That said, like my “when I first saw Stand By Me” claim, I’m less than certain of my own assertion here. The first time I remember seeing a buffalo. The first time I saw a buffalo and it meant something. The character in my novel was twenty-four because I thought I myself was twenty-four, but if I trace my timeline backwards to figure out my age, that’s not the case.

My college girlfriend and I broke up more or less on New Year’s 2002. I remember that year because I only lived in Oakland for six months, where we lived in a house together when 9/11 happened. We broke up, I moved to southern California, I lived there for a year, and then I moved back to Seattle. So now we’re in early 2003, I’m chatting with a girl online who lives in “the state shaped like a mitten,”[3] then we’re talking on the phone, and then she flies to Seattle to visit me, and then flies out again, and then I fly to Michigan and it’s the first time I’ve been east of Las Vegas, and then we trade off visiting one another for over a year, and then it’s mid-2004 and my roommate joins the Air Force Reserve and I store a lot of my shit in my parents’ much-bigger, moved-into-after-I’d-left-the-house house, sell or throw away a bunch, and pack the rest, as many of my necessities as I can fit into my Ford Escort, and hit the road. I drive south, camping my way from Seattle to Los Angeles, because it seemed appealing, it seemed something a twenty-six-year-old should do. I climbed over rocks and played in tidepools down the Oregon coast, I camped in the Redwoods and ate a “lumberjack-style” meal in Samoa, CA, slept in my tent in campgrounds, slept in my car in church parking lots, saw friends in Oakland and Sacramento and the Valley, and then cut east to Vegas, where I met the girl I was en route to moving to Michigan for and with. We moved from nowhere Michigan to Ann Arbor, and lived in a small apartment by the mall, with her eight-year-old daughter, and every other weekend or so, her daughter’s eleven-year-old half-sister. And the next summer, the four of us took a family road trip across the country, from Ann Arbor to Tacoma, to visit my parents. Along the way we stopped at the Spam Museum in Minnesota and the Corn Palace in South Dakota. We visited Mount Rushmore, and also a nearby alpine slide and some caves, we went to a rodeo in Cody, Wyoming, we went to Wall Drug. We camped in both the Badlands and Yellowstone.

The Badlands are unlike anywhere I’ve ever been, beautiful and like you’re on the moon or another planet. And though Old Faithful in Yellowstone is cool, it’s a little anticlimactic, but the rest of the park is as awe-inspiring as one would imagine. But what I remember about both are the buffalo. If I’d seen one before, I didn’t remember. If I’d seen one before, it had probably been in a zoo, not out in the wild. Not roaming in a herd in the same landscape as me, not crossing the road and making everyone trying to drive through the park have to stop and wait, not looking so close and at once both menacing and sensitive, both massive and gentle. I remember just staring, feeling like I could watch them all day. Right now, writing this, recalling and picturing the memory, I’m feeling choked up. I’m remembering that moment in my life, and also this scene in the otherwise relatively forgettable Into the Wonder where Ben Affleck and Rachel McAdams stand on a car surrounded by buffalo, and because it is a Terrance Malick movie, it is beautiful, and because they are buffalo, it feels perfect.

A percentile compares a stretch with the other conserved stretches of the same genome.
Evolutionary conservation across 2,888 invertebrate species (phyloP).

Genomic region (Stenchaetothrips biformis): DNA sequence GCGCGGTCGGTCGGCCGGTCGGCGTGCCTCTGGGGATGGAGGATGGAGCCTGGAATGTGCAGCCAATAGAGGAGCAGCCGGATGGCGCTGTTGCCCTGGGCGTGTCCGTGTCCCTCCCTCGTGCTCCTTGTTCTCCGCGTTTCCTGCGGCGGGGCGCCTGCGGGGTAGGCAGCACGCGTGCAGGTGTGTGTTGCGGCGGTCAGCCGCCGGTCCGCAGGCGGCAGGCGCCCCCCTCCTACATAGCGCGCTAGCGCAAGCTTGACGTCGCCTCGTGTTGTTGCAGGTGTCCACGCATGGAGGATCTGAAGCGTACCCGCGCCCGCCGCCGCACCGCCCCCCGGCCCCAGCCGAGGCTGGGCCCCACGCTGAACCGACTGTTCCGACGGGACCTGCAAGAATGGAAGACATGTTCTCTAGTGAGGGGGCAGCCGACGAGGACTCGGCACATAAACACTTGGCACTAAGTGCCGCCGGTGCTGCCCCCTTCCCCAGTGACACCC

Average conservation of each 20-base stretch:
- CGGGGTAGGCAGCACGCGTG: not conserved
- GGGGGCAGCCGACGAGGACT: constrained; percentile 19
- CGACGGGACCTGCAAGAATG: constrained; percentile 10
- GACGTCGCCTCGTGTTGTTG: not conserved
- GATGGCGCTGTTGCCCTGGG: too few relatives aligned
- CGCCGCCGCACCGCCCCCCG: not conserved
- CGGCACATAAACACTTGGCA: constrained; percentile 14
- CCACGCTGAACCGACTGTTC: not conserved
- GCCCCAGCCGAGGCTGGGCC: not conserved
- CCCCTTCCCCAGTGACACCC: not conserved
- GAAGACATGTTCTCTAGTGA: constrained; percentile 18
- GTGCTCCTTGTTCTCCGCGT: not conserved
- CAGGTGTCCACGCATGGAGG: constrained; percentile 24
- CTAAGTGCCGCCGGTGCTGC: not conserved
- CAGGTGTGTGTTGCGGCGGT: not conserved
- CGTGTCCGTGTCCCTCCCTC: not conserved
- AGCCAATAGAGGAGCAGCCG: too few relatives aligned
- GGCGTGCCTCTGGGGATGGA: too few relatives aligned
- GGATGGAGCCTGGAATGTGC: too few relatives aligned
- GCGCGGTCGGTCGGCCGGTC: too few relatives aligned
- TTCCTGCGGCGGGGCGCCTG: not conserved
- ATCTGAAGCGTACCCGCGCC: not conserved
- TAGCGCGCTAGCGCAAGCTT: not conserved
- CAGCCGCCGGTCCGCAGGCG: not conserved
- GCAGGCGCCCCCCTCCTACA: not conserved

I didn’t make the connection at the time, but every time I’ve watched Stand By Me since, every time I’ve reread “The Body,” I think of that roadtrip, and watching those buffalo, when I get to the part where Gordie watches the deer. “I was about to get up when I looked to my right and saw a deer standing in the railroad bed not ten yards from me,” adult Gordie, by way of Stephen King, writes. “My heart went up into my throat so high that I think I could have put my hand in my mouth and touched it… I didn’t move. I couldn’t have moved if I had wanted to… What I was seeing was some sort of gift, something given with a carelessness that was appalling… We looked at each other for a long time . . . I think it was a long time.”

That sounds and feels right.

I remember my own version of Gordie’s moment watching the deer because it seemed like, as he put it, “I was seeing some sort of gift.” I remember it because, like “The Body” represented Gordie’s coming of age, the road trip represented one of my own. Only a few paragraphs ago, I said I “moved across the country for a girl,” but of course I should probably say “for a woman.” “Girl” feels diminutive and even a little wrong, but if I say woman, that extrapolates out to thinking of myself as a man, and I don’t think I really was yet. Not when I’d moved to Michigan, although maybe by the time of the roadtrip. I was driving across the country with a family of my own, not my parents’, from my new home to my old. Buffalo would become not just my animal, but ours. Years later, we’d break up, and to “win me back,” she drove to Buffalo, NY to get a tattoo of a cave drawing of a buffalo. A couple years after that, we’d get married in Frankfort, KY, at the Buffalo Trace distillery, and another couple years after that, I would get my own buffalo tattoo, just the word—“buffalo”—over my heart.

That drive across the country feels like the beginning of all that. The moment of transition, where there becomes a distinct before and after. When I first saw a buffalo. I feel like I was a kid, becoming an adult. I was twenty-seven. Going on twenty-eight.


  • [1] This entire first chapter, unlike any other in the novella, is italicized.
  • [2] Albeit a chapter I think is going to be cut, ultimately.
  • [3] Which, at the time, meant nothing to me.